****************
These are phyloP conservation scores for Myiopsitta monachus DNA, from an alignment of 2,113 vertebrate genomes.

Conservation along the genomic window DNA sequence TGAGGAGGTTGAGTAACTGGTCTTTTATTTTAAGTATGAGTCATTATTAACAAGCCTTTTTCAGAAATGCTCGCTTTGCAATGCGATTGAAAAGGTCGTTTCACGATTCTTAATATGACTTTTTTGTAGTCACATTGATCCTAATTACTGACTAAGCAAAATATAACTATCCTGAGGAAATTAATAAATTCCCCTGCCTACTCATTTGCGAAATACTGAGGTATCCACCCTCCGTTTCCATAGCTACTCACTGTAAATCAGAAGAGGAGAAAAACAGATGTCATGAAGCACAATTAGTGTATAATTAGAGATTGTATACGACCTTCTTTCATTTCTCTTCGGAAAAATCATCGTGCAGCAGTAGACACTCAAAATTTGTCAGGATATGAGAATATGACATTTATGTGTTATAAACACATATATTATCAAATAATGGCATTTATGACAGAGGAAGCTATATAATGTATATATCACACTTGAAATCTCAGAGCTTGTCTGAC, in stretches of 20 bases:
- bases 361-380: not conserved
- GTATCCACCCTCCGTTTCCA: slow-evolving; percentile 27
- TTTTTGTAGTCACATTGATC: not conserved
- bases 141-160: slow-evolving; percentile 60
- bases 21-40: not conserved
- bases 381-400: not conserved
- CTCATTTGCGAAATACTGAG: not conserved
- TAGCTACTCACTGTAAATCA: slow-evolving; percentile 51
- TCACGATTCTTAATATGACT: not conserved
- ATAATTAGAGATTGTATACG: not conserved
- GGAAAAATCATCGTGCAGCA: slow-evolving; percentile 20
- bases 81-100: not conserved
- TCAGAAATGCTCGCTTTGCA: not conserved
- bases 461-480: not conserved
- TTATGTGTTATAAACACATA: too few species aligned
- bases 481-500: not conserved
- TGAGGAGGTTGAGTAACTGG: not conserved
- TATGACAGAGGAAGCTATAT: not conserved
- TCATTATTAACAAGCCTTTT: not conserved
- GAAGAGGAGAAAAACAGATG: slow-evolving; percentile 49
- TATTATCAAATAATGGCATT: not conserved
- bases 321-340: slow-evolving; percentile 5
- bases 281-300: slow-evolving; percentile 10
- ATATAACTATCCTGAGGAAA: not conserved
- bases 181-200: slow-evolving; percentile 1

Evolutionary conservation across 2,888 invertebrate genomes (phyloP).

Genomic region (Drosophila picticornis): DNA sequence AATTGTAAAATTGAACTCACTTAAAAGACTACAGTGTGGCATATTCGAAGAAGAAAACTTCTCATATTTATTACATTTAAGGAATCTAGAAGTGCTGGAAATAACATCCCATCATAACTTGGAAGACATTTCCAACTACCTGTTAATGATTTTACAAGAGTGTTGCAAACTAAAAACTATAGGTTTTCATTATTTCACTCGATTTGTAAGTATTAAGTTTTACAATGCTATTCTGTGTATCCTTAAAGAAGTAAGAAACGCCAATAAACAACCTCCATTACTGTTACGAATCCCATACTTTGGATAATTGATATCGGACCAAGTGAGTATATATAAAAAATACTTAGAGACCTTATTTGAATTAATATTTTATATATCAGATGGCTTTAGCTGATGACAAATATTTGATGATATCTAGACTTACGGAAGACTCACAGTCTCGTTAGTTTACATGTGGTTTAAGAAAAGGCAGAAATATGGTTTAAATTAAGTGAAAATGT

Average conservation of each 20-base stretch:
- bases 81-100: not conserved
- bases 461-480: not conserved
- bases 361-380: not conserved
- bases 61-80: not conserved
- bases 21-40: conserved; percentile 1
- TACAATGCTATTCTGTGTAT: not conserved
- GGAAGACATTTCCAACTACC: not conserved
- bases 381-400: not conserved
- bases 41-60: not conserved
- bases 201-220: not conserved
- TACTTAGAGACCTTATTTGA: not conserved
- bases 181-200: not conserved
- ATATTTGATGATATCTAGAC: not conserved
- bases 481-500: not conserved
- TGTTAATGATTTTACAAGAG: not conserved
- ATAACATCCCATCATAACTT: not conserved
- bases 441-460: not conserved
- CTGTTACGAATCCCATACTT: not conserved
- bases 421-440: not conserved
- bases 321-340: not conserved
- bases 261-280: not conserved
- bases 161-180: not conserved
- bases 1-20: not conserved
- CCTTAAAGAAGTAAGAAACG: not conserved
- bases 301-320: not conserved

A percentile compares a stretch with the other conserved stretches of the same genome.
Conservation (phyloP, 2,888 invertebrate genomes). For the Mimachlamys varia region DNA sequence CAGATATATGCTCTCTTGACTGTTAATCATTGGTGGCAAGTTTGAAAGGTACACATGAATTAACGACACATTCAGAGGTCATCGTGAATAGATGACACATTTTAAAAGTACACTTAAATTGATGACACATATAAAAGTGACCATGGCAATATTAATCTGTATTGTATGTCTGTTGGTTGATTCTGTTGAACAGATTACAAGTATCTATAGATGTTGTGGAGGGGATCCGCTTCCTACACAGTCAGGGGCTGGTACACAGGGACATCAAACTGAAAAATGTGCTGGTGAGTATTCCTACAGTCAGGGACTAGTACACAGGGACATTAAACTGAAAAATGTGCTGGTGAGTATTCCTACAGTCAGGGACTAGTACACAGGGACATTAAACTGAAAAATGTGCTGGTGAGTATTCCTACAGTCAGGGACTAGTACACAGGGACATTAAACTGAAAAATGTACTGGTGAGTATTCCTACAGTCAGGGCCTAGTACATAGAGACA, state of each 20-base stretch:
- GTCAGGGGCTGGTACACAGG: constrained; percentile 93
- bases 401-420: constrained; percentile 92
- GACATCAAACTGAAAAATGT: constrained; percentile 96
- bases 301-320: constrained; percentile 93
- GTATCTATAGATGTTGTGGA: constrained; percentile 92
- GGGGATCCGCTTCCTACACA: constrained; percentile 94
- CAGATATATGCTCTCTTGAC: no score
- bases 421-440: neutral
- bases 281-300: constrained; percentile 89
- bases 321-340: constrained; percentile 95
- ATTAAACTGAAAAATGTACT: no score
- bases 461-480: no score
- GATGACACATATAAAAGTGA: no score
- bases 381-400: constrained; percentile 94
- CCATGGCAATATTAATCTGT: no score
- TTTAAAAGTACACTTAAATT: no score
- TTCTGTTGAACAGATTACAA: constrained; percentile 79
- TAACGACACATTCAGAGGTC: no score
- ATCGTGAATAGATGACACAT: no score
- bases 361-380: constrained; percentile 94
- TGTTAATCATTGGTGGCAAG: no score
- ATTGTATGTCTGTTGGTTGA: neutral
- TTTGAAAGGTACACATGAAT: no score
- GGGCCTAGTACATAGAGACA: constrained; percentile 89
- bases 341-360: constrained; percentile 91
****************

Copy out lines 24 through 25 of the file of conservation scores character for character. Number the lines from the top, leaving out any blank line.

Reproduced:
- bases 321-340: slow-evolving; percentile 5
- bases 281-300: slow-evolving; percentile 10